When Logan Sama recently lost a hosting gig for anti-black women tweets he sent years ago, I wrote a post, sautéed with glee marinated in vindication, expressing a sentiment that at its core boiled down to “chat shit, get hit.” As a black woman, I felt I was within my right as a member of the aggrieved party to address the issue. Similarly when popular comedian Don’t Jealous Me was revealed to have made disparaging comments about Chewing Gum star Michaela Coel’s physical appearance in tweets years ago, I dove into action, articulating all the ways in which he was going to learn today. Therefore, I must question if apologies are only effective when the person in the wrong is someone who we all like. Do those caping for Stormzy sound like white women who stand strong for Lena Dunham after her innumerable fuck ups? Do those of us choosing to look at the bigger picture echo Russell Howard fans convinced he was right in his wide of the mark “jokes” “white people don’t need advice on how to speak to black and Asian colleagues about race”?
No, we are not. Stormzy is not Lena Dunham, who is powered by her ability to ignore, offend and antagonise people of colour. I only learned what a Russell Howard was yesterday but I am confident in saying Stormzy’s fuck up was six years ago and Howard’s was last week, therefore aren’t comparable because it's clear to see Stormzy's been on a journey of unlearning the toxicity of his past behaviour. Couple this with Attitude Magazine and Pink News weaponising their position as powerful voices of the marginalised white gay community against Stormzy, also a member of an unrepresented group and the anti-blackness is plain to see. Reading Pink News’ Josh Jackman’s article, it’s littered with misrepresentations of the facts from the article’s headline “Stormzy has posted homophobic tweets” to later in the article when he writes “according to the hip-hop artist, it’s extremely funny to position masculine stereotypes in opposition to homosexuality.” Without a keen eye, it would appear that these were recent things Stormzy had tweeted and note old tweets dug up to vilify an artist who has clearly undergone a huge amount of growing up since he was eighteen years old. There is a history of the toxic relationship between white homosexuality and black masculinity that plays into this narrative that I can identify but one which I am ill-equipped to explore and look forward to learning more about.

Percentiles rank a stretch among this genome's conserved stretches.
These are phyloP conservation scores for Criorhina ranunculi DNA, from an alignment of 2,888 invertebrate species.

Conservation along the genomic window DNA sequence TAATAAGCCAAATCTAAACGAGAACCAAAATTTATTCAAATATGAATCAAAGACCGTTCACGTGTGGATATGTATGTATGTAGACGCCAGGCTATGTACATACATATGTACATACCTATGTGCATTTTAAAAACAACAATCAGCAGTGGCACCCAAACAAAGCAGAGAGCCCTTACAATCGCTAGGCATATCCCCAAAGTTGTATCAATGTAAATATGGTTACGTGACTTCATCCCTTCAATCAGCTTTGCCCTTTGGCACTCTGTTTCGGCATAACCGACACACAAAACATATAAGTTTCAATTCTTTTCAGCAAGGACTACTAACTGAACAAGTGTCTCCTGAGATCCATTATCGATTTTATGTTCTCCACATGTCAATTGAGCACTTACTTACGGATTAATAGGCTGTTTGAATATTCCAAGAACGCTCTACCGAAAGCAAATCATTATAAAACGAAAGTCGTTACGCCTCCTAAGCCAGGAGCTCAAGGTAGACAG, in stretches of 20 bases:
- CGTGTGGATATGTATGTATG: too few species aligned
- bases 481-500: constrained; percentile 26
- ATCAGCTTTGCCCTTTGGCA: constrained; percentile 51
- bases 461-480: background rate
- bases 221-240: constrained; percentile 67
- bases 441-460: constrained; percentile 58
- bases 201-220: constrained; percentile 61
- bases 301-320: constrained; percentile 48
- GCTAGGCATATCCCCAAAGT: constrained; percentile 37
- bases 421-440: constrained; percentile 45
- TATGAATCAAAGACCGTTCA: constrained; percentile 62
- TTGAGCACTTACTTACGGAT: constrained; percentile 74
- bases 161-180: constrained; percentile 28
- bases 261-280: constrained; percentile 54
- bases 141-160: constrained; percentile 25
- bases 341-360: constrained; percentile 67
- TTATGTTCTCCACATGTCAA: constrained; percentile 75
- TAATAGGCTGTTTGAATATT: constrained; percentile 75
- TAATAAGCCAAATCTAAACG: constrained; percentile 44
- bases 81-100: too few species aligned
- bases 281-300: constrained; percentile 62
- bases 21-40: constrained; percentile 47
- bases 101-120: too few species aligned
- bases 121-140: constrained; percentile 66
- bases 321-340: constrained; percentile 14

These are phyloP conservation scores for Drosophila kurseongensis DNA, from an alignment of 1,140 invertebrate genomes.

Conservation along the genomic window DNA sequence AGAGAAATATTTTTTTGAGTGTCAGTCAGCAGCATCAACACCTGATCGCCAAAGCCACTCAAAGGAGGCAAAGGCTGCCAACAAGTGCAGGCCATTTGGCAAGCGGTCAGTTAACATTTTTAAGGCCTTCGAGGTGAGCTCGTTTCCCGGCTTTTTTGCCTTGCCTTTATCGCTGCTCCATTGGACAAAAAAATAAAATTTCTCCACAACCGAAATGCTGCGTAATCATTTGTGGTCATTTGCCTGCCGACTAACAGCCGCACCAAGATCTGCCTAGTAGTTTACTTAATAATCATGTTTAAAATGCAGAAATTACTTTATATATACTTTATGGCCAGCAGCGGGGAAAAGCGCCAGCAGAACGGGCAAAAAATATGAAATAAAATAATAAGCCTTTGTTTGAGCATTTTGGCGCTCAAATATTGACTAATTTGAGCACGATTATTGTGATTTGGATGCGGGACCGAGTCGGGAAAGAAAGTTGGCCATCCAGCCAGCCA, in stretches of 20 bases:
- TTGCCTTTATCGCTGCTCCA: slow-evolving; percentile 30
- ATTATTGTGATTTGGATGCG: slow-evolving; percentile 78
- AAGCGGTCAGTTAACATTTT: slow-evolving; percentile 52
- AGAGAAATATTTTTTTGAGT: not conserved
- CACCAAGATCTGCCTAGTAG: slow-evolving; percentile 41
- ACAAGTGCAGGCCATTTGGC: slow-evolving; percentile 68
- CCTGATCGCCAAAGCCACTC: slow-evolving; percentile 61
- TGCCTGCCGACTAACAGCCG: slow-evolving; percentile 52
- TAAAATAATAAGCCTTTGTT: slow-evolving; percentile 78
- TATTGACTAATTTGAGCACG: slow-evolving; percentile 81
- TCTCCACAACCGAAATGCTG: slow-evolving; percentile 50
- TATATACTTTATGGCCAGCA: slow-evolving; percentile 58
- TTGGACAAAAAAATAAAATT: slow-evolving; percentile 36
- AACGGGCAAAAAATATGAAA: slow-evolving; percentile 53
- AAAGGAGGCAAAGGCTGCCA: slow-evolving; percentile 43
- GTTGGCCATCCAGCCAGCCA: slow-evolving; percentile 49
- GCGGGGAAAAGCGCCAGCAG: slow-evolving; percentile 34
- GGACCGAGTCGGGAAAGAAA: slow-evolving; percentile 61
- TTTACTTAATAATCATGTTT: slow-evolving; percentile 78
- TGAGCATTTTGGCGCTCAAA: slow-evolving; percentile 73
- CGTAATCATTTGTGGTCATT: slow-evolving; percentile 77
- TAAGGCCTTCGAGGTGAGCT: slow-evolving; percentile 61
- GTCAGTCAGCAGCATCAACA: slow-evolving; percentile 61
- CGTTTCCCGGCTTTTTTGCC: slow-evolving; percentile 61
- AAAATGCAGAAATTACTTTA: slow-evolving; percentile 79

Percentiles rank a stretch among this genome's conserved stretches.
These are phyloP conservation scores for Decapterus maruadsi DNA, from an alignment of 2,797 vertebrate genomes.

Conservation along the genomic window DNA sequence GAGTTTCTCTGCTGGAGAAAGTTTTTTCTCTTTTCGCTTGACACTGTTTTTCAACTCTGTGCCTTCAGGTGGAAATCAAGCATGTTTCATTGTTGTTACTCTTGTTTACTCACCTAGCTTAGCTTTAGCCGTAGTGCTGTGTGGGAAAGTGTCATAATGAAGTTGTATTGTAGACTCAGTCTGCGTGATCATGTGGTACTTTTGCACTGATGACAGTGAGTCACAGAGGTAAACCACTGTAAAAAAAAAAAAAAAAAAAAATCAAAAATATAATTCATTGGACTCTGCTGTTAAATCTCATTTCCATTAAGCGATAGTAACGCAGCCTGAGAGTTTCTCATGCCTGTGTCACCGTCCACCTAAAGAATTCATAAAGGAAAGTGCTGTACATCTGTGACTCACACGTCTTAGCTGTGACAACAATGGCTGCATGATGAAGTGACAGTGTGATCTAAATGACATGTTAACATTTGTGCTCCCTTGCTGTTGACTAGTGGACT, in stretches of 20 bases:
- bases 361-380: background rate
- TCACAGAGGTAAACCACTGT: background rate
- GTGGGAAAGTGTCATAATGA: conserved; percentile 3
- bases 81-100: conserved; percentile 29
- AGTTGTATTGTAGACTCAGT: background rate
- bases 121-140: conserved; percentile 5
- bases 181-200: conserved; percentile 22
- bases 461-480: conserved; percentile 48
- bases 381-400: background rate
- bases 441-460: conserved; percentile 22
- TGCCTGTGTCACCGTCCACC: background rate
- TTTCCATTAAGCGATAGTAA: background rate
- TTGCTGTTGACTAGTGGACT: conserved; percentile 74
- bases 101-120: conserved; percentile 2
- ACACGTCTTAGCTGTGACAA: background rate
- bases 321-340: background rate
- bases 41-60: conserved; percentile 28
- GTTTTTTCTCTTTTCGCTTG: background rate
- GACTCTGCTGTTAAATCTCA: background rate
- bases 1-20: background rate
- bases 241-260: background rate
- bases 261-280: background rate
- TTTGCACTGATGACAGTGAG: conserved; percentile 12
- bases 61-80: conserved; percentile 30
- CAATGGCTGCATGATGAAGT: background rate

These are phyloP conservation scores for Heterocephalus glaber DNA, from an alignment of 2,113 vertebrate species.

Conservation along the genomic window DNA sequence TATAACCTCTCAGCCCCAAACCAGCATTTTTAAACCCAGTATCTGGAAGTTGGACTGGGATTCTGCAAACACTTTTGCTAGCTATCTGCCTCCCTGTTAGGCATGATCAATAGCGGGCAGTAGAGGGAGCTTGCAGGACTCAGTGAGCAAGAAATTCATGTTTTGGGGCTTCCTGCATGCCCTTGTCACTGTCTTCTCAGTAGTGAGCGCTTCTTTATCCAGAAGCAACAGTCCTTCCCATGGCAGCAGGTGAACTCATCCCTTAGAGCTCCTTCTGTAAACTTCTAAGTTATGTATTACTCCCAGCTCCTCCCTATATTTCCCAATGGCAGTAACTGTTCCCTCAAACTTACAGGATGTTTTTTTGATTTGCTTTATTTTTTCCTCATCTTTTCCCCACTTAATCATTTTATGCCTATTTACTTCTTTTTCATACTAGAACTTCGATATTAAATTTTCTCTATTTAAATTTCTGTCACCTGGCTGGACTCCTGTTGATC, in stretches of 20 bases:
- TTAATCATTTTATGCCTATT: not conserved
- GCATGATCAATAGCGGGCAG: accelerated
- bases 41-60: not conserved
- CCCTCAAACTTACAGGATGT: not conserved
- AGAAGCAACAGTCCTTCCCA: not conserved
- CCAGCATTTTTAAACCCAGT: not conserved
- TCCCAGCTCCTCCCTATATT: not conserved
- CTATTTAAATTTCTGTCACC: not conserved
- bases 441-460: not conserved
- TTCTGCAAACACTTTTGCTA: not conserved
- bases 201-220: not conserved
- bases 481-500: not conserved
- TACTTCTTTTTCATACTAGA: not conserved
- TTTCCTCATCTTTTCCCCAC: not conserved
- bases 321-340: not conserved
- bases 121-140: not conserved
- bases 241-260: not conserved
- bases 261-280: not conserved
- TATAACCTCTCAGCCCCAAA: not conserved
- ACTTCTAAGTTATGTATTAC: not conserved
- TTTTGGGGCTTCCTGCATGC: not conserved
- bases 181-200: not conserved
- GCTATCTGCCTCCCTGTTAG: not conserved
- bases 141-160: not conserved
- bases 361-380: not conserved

I am sympathetic to those whose old tweets have been uncovered because I was also part of the lawless, reckless Twitter of yesteryear and it is timing alone why my career isn’t yet in a position where anyone cares enough to delve into my past. While Stormzy and his management must hold this L for allowing tweets no longer representative of who he is as a person to remain accessible and have done so with an apology that I would be inclined to accept were that my place (it is not, I cannot), the excitement with which white people welcome any opportunity to tear asunder all Stormzy has achieved is galling to behold. I have long written about the importance of giving stars, black and brown stars in particular, the room to grow and evolve in their socio-political understanding. These are not our politicians, police or teachers, they are entertainers and as long as we see evidence of concerted effort to change both in their words and their actions and they’ve taken full responsibility and accountability for the trash they said in the past, let them live, innit?